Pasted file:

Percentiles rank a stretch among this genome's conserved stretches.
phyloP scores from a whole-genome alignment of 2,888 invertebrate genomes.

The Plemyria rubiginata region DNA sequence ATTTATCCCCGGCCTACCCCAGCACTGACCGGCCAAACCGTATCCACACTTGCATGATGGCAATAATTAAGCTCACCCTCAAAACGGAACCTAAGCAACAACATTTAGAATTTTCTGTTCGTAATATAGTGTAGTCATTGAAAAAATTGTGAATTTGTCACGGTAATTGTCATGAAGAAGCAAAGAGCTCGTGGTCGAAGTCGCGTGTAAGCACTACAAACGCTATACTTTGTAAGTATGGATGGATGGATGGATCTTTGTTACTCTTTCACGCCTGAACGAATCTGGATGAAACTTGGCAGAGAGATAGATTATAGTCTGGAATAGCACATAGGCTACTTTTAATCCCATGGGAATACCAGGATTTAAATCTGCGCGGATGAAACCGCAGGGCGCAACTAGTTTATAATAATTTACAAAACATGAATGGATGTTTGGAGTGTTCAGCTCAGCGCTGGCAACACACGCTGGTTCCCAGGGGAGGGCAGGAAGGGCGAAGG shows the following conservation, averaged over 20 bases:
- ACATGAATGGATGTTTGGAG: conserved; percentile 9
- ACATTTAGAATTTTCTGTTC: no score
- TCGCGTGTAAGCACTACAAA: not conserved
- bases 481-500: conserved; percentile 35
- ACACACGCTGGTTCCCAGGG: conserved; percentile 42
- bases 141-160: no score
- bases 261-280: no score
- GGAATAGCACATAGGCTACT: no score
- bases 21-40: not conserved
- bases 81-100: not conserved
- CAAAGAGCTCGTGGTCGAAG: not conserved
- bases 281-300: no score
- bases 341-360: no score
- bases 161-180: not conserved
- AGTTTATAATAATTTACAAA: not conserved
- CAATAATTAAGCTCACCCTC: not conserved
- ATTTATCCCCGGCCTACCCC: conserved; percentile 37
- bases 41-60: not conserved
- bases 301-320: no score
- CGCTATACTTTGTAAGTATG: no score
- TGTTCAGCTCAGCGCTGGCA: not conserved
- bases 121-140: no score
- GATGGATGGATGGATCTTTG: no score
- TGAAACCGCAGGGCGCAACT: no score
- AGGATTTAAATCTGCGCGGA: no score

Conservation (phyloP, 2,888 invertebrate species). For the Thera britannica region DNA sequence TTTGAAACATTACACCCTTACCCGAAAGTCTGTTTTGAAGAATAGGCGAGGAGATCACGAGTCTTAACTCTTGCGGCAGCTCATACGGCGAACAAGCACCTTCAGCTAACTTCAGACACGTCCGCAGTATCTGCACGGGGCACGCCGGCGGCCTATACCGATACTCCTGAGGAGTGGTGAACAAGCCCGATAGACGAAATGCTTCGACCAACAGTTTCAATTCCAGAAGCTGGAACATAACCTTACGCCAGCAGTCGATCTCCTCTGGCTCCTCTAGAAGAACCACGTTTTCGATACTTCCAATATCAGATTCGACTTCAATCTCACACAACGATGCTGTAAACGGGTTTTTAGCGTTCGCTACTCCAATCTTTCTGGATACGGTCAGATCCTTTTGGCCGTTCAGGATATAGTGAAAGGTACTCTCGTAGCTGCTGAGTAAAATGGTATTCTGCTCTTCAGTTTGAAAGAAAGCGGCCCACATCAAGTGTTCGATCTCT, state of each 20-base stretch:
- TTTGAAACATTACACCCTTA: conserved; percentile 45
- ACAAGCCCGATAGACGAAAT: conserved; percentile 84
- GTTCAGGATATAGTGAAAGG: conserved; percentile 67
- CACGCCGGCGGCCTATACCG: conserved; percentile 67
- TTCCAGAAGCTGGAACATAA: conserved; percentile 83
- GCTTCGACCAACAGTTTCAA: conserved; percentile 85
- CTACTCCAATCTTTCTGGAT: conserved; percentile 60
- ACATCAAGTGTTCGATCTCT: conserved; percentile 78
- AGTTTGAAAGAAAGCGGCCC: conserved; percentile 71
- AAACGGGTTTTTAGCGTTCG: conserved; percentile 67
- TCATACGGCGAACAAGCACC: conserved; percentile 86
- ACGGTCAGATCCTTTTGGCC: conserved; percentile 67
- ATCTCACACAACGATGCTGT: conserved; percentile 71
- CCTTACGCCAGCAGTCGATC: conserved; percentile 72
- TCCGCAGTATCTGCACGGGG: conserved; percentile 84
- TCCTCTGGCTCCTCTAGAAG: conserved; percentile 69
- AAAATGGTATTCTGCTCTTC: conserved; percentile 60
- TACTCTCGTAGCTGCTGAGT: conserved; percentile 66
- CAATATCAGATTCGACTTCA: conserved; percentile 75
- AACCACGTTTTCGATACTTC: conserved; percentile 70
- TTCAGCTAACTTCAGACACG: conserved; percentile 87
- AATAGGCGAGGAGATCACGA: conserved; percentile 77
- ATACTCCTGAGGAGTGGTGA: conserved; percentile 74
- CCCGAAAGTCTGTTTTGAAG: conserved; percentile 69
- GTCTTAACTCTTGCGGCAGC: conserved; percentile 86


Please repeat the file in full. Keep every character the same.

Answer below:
Percentiles rank a stretch among this genome's conserved stretches.
phyloP scores from a whole-genome alignment of 2,888 invertebrate genomes.

The Plemyria rubiginata region DNA sequence ATTTATCCCCGGCCTACCCCAGCACTGACCGGCCAAACCGTATCCACACTTGCATGATGGCAATAATTAAGCTCACCCTCAAAACGGAACCTAAGCAACAACATTTAGAATTTTCTGTTCGTAATATAGTGTAGTCATTGAAAAAATTGTGAATTTGTCACGGTAATTGTCATGAAGAAGCAAAGAGCTCGTGGTCGAAGTCGCGTGTAAGCACTACAAACGCTATACTTTGTAAGTATGGATGGATGGATGGATCTTTGTTACTCTTTCACGCCTGAACGAATCTGGATGAAACTTGGCAGAGAGATAGATTATAGTCTGGAATAGCACATAGGCTACTTTTAATCCCATGGGAATACCAGGATTTAAATCTGCGCGGATGAAACCGCAGGGCGCAACTAGTTTATAATAATTTACAAAACATGAATGGATGTTTGGAGTGTTCAGCTCAGCGCTGGCAACACACGCTGGTTCCCAGGGGAGGGCAGGAAGGGCGAAGG shows the following conservation, averaged over 20 bases:
- ACATGAATGGATGTTTGGAG: conserved; percentile 9
- ACATTTAGAATTTTCTGTTC: no score
- TCGCGTGTAAGCACTACAAA: not conserved
- bases 481-500: conserved; percentile 35
- ACACACGCTGGTTCCCAGGG: conserved; percentile 42
- bases 141-160: no score
- bases 261-280: no score
- GGAATAGCACATAGGCTACT: no score
- bases 21-40: not conserved
- bases 81-100: not conserved
- CAAAGAGCTCGTGGTCGAAG: not conserved
- bases 281-300: no score
- bases 341-360: no score
- bases 161-180: not conserved
- AGTTTATAATAATTTACAAA: not conserved
- CAATAATTAAGCTCACCCTC: not conserved
- ATTTATCCCCGGCCTACCCC: conserved; percentile 37
- bases 41-60: not conserved
- bases 301-320: no score
- CGCTATACTTTGTAAGTATG: no score
- TGTTCAGCTCAGCGCTGGCA: not conserved
- bases 121-140: no score
- GATGGATGGATGGATCTTTG: no score
- TGAAACCGCAGGGCGCAACT: no score
- AGGATTTAAATCTGCGCGGA: no score

Conservation (phyloP, 2,888 invertebrate species). For the Thera britannica region DNA sequence TTTGAAACATTACACCCTTACCCGAAAGTCTGTTTTGAAGAATAGGCGAGGAGATCACGAGTCTTAACTCTTGCGGCAGCTCATACGGCGAACAAGCACCTTCAGCTAACTTCAGACACGTCCGCAGTATCTGCACGGGGCACGCCGGCGGCCTATACCGATACTCCTGAGGAGTGGTGAACAAGCCCGATAGACGAAATGCTTCGACCAACAGTTTCAATTCCAGAAGCTGGAACATAACCTTACGCCAGCAGTCGATCTCCTCTGGCTCCTCTAGAAGAACCACGTTTTCGATACTTCCAATATCAGATTCGACTTCAATCTCACACAACGATGCTGTAAACGGGTTTTTAGCGTTCGCTACTCCAATCTTTCTGGATACGGTCAGATCCTTTTGGCCGTTCAGGATATAGTGAAAGGTACTCTCGTAGCTGCTGAGTAAAATGGTATTCTGCTCTTCAGTTTGAAAGAAAGCGGCCCACATCAAGTGTTCGATCTCT, state of each 20-base stretch:
- TTTGAAACATTACACCCTTA: conserved; percentile 45
- ACAAGCCCGATAGACGAAAT: conserved; percentile 84
- GTTCAGGATATAGTGAAAGG: conserved; percentile 67
- CACGCCGGCGGCCTATACCG: conserved; percentile 67
- TTCCAGAAGCTGGAACATAA: conserved; percentile 83
- GCTTCGACCAACAGTTTCAA: conserved; percentile 85
- CTACTCCAATCTTTCTGGAT: conserved; percentile 60
- ACATCAAGTGTTCGATCTCT: conserved; percentile 78
- AGTTTGAAAGAAAGCGGCCC: conserved; percentile 71
- AAACGGGTTTTTAGCGTTCG: conserved; percentile 67
- TCATACGGCGAACAAGCACC: conserved; percentile 86
- ACGGTCAGATCCTTTTGGCC: conserved; percentile 67
- ATCTCACACAACGATGCTGT: conserved; percentile 71
- CCTTACGCCAGCAGTCGATC: conserved; percentile 72
- TCCGCAGTATCTGCACGGGG: conserved; percentile 84
- TCCTCTGGCTCCTCTAGAAG: conserved; percentile 69
- AAAATGGTATTCTGCTCTTC: conserved; percentile 60
- TACTCTCGTAGCTGCTGAGT: conserved; percentile 66
- CAATATCAGATTCGACTTCA: conserved; percentile 75
- AACCACGTTTTCGATACTTC: conserved; percentile 70
- TTCAGCTAACTTCAGACACG: conserved; percentile 87
- AATAGGCGAGGAGATCACGA: conserved; percentile 77
- ATACTCCTGAGGAGTGGTGA: conserved; percentile 74
- CCCGAAAGTCTGTTTTGAAG: conserved; percentile 69
- GTCTTAACTCTTGCGGCAGC: conserved; percentile 86